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Mr. Tracey : Has my hon. Friend considered the low fines imposed for dropping litter? Is he aware that the heaviest possible measures that the Government might take would be welcomed by the public and would encourage magistrates to impose heavy fines?

Mr. Trippier : I welcome my hon. Friend's comments. I hope that magistrates will take note of the growing public anger about litter when they are considering imposing fines. Paltry fines will send out the wrong message.

Mr. Gould : Are not the filthy streets and the litter-strewn public places, which are now the daily depressing experience of millions of people, in many ways the most visible evidence of what has gone wrong in Thatcherite Britain? Does the Minister understand that that malaise will not be cured by silly slogans or fiddling with fines? Unless the Government provide real resources so that local authorities can tackle the job, the Minister might as well take his green Bill and bag it and bin it.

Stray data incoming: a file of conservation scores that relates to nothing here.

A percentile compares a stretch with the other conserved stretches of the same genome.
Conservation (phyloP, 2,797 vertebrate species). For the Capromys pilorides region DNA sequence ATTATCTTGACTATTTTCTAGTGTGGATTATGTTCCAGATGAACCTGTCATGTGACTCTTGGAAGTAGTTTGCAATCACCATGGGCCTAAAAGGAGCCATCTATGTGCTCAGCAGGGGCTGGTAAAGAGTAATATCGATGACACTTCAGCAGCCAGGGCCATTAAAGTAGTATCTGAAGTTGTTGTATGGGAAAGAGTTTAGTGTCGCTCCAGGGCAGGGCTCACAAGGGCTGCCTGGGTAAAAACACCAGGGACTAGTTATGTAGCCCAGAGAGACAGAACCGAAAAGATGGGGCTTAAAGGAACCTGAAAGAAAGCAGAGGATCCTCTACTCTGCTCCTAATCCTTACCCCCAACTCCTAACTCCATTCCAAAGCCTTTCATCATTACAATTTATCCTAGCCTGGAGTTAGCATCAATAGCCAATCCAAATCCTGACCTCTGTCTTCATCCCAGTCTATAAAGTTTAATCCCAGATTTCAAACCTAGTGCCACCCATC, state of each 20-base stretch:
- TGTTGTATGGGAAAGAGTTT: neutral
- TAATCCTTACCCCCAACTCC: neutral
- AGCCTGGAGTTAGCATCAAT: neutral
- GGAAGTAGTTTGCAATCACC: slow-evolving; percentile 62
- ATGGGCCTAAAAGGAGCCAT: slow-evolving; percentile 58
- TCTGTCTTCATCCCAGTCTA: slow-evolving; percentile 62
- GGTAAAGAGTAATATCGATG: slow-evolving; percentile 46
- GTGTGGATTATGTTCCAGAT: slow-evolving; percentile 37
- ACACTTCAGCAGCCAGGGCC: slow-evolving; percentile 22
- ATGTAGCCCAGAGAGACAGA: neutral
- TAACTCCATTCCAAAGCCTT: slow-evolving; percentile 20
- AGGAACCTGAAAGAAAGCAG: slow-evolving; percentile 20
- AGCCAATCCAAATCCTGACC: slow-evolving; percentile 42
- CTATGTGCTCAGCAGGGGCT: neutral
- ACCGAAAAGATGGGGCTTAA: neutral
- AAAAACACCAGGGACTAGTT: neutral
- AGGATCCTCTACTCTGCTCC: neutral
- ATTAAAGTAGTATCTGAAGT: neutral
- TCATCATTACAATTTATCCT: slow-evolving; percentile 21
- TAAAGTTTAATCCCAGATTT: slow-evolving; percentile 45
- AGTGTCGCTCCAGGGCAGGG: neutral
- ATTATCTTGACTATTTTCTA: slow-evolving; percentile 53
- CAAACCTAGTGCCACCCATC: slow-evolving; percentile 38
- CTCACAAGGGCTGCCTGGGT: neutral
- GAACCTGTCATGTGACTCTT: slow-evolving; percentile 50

Mr. Trippier : I welcome the hon. Gentleman to his new responsibilities. I am sure that I speak for all my colleagues in saying that I hope that he remains an Opposition spokesman for a very long time.

It is interesting that there have been two questions about resources for local authorities. Is it not amazing that Westminster, Canterbury and the London boroughs of Sutton and Wandsworth are showing that determination coupled with efficiency can produce excellent results within existing budgets? I give notice to the hon. Gentleman that during the passage of the so-called green Bill, I shall be looking to him for 100 per cent. support. He will ignore that caution at his peril.

Mr. Hill : As my hon. Friend has explained that some local authorities are not dealing with the litter problem, should there not be a reverse system of fines? Not only the public but local authorities do not fulfil their duties. It is often the case, especially in the south coast resorts, that local authorities do not empty the litter bins. Should there not be a system of fines for local authorities and, perhaps, even a list of the worst offenders?

Mr. Trippier : I am glad to say that I can give my hon. Friend the comfort that he seeks. We shall introduce powers in the forthcoming legislation which will allow any individual citizen or collection of individuals to take the local authority to court if they are not satisfied with the standard of cleanliness in its area and that is precisely what my hon. Friend is asking for.